Chapter Two a Great Way to Enjoy an Evening of Timeless Neil Simon
Classic Neil Simon is how many have described the play Chapter Two, currently being produced by Schenectady Civic Players. Originally produced in 1977, Chapter Two is Simon’s semi autobiographical homage to his second wife, Marsha Mason. Chapter Two is not as much about the courtship of his second wife as it is the vehicle Simon uses to explore coming to grips with the death of his first wife. Many have seen this as the first time Simon uses his real life as something other than material for a string of comic gags. He begins to explore the world of dating again, falling in love, and the angst it causes him.
The play focuses on George Schneider, whose press agent brother Leo attempts, more often than not with no success, to fix him up with a myriad of dates to get George out of the house and out of his funk. Leo’s latest connection is soap opera actress Jennie Malone, recently out of what she saw as a loveless marriage of six years to a pro football player. Jennie’s bestie is soap opera actress Faye Medwick, who only can see the negative in her own marriage and is trying at some level to live vicariously through Jennie’s new life, which Jennie appears to be unwilling to want any part of.
The play is pure Simon. The repartee is witty, the banter is both funny yet real, the meter is natural and flows with ease. The odd part of the play is the two acts could almost be from two different shows. Oh, the characters remain the same and the premise consistent but the show goes from broad comedy in act one to taking a much darker turn in act two almost without warning. We see the real Simon emerge in Act Two as he has his characters, particularly George, come to grips with the gravity of the loss of his first wife and how Jennie is forced to deal with that loss as well. Fortunately, a deft capable director and strong cast are able to pull it off successfully.
Schenectady Civic is fortunate to have cultivated a cast that excels in comedic timing, knowing how to tread the narrow path between sounding buffonish and being heartfelt in their discourse. Christopher Urig returns to the Civic stage as George. At once the audience is able to feel his anguish over the insurmountable loss he has suffered. His angst and pain which he deals with through witty banter is perfectly executed. The audience knows this character within moments of his entrance on the stage. Ryan Palmer, no stranger to Capital Region stages, is Leo, George’s brother who feels his duty is to get him back out there again is perfectly cast. With a glance, a pause, a fidget, and a line delivery Palmer is the ideal comedian. He shows a broader range in this production than in many past performances, having the opportunity to stretch himself away from just comedy to the more, perhaps, complex, parts of the character’s dramatic moments. It is a pleasure to see Urig and Palmer reunited after their recent turn on the same stage in Dinner With Friends.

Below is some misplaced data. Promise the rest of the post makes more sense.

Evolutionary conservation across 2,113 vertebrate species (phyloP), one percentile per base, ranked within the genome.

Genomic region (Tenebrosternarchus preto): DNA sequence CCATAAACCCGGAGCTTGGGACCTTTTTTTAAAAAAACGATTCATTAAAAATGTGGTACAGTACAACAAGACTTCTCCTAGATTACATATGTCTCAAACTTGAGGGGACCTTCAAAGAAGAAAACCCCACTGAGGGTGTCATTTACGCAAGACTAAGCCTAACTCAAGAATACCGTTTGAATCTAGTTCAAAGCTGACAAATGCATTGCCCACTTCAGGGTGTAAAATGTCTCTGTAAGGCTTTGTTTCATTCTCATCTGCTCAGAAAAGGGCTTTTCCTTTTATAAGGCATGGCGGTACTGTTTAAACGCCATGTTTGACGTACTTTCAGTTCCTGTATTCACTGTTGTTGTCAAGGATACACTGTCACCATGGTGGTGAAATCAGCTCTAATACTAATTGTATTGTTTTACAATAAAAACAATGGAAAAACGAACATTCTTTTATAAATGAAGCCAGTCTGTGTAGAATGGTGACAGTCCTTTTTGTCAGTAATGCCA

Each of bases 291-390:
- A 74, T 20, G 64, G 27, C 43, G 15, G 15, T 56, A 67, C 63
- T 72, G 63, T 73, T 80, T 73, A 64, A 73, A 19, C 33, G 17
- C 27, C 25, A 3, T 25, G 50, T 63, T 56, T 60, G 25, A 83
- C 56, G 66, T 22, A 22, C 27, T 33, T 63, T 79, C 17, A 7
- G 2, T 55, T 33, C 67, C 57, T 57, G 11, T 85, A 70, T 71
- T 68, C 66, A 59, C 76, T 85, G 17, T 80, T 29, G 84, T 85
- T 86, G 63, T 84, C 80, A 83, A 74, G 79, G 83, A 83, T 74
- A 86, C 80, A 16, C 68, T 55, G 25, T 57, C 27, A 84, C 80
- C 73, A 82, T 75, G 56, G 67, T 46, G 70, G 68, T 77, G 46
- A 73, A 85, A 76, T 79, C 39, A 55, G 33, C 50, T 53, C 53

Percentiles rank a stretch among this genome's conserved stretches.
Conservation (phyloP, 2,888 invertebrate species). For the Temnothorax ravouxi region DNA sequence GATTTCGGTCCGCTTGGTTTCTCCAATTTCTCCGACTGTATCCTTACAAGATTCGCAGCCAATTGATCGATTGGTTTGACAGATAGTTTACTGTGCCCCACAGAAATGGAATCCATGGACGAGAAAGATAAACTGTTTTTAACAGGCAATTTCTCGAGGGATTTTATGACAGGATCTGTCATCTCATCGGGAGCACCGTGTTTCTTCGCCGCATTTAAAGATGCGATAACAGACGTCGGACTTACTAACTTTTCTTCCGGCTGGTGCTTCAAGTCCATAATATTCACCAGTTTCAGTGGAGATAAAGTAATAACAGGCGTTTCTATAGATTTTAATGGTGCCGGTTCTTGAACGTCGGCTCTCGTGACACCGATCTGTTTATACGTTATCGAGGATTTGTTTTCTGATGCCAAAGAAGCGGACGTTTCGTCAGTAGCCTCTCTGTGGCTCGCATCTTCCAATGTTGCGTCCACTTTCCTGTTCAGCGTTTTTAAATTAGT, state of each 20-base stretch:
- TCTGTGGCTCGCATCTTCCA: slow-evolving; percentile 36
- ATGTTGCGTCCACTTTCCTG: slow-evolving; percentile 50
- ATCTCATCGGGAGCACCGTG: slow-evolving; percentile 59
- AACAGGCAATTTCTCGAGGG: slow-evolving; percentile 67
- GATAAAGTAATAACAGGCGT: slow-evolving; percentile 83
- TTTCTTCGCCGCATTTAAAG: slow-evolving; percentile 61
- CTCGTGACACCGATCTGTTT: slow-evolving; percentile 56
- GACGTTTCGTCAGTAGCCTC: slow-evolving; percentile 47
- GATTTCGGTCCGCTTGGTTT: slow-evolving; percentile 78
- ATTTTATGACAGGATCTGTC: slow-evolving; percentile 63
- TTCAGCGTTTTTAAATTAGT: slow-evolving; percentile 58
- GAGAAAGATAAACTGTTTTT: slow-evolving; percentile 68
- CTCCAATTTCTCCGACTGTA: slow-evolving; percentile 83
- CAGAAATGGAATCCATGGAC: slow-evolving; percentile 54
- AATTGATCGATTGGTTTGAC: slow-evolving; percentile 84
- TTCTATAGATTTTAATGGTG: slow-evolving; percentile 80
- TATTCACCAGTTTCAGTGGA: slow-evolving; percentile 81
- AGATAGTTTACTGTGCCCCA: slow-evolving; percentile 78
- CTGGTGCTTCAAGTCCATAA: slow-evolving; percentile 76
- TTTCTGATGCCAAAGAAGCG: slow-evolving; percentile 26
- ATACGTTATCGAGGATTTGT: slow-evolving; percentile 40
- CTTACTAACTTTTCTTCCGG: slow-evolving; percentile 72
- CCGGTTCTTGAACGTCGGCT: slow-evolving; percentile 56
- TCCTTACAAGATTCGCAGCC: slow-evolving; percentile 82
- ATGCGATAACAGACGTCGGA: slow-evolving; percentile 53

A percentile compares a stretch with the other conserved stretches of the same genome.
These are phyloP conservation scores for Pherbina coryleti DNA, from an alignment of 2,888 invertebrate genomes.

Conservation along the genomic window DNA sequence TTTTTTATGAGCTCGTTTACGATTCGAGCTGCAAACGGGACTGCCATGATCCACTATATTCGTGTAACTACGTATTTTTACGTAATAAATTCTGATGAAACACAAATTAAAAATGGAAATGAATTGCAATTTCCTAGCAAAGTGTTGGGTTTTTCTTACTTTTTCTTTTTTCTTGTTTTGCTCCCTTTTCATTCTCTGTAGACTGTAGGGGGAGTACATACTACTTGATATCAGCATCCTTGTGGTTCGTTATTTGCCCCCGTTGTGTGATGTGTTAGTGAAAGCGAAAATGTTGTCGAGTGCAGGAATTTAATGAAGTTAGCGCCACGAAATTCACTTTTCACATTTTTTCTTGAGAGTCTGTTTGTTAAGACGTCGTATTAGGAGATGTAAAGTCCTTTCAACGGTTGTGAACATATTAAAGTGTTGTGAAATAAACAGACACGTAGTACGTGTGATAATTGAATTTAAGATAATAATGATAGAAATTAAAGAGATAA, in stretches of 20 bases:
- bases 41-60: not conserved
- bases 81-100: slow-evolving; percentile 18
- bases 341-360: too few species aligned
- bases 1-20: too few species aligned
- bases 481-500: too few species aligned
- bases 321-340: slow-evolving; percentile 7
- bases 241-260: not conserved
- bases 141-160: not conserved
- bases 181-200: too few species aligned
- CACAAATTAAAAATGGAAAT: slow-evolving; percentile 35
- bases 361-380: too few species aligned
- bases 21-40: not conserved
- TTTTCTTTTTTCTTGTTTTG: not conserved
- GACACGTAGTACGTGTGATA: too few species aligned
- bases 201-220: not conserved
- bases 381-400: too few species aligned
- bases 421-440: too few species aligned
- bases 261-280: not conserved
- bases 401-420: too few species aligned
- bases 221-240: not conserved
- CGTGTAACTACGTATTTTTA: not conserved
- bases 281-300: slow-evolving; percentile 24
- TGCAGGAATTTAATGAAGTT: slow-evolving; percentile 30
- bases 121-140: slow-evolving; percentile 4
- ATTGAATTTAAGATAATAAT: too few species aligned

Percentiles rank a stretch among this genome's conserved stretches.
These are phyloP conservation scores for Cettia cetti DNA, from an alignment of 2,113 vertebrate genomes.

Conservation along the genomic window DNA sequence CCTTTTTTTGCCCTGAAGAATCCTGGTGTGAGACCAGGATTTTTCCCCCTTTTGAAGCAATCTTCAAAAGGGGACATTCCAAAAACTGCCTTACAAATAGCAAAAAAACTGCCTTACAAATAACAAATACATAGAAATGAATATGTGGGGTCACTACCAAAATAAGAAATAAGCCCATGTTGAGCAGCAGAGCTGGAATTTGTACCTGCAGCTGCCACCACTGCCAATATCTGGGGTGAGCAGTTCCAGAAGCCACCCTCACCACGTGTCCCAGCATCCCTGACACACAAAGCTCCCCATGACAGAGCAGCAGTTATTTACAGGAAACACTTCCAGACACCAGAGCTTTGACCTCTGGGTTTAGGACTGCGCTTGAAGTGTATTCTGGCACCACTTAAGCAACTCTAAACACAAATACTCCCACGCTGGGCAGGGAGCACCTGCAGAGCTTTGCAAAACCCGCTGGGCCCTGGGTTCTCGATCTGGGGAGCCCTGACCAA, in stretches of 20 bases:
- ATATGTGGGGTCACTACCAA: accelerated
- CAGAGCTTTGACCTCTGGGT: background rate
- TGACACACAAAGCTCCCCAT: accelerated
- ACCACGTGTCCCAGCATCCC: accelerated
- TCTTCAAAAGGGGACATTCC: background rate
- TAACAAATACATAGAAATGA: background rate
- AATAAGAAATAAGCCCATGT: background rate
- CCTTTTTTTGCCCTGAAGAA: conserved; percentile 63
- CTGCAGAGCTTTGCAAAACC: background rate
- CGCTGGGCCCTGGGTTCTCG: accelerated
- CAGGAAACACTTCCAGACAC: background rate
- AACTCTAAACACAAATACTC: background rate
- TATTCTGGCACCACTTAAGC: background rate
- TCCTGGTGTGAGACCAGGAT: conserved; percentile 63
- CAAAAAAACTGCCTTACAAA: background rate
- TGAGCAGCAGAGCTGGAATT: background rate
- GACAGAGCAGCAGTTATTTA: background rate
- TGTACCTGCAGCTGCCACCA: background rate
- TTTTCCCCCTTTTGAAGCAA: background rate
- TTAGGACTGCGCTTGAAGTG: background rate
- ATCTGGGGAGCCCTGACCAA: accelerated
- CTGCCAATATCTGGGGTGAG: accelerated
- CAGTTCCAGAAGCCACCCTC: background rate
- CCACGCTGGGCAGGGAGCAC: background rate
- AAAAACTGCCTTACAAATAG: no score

Christina Caruso James offers perhaps the most nuanced performance of the evening as Jennie. She moves her character from flip to disgust to curious to love flawlessly. James is an absolute delight on the stage. Mary Borden is Faye, the overzealous, well-meaning girlfriend appearing to live her own life through Jennie. Borden overplays her role. She continually plays her part at fever pitch, never allowing Faye to ebb and flow with Simon’s writing. Her best scene of the evening is when she appears on stage alone, posing in a negligee, getting ready for an illicit assignation in Jennie’s apartment. Her discomfort with what she is about to embark on was perfectly executed, funny and translated to the audience without ever uttering a word.
Director Barbara Davis takes the reigns on the main stage for the first time. Davis has a strong grip on the script, her actors, and their capabilities. She clearly knows how to work the script and get the very best out of her performers. Beth Ruman’s costume Design captures the 70s perfectly with, the program tells us, some assistance from the wardrobe of the late Marjorie Caruso. Peter Kantor’s set design is a very clever and well-executed split of the stage into two separate but co-joined apartments. David Caso’s lighting and Jackie Amilvia’s props and set dressing finish up a wonderful working and very livable-looking set piece.
Overall, Schenectady Civic Players’ production of Neil Simon’s Chapter Two is a smashing success. It is a wonderful way to usher in the holiday season. In our times, it gives us all an opportunity to look back on our lives/loves and look into and embrace the future. Perhaps most importantly, it gives us all the opportunity to laugh out loud for a few hours and get away from our own trials and tribulations.
Chapter Two plays through November 19 at Schenectady Civic Players, 12 South Church Street, Schenectady. For more information or tickets, www.civicplayers.com or call 518-382-2081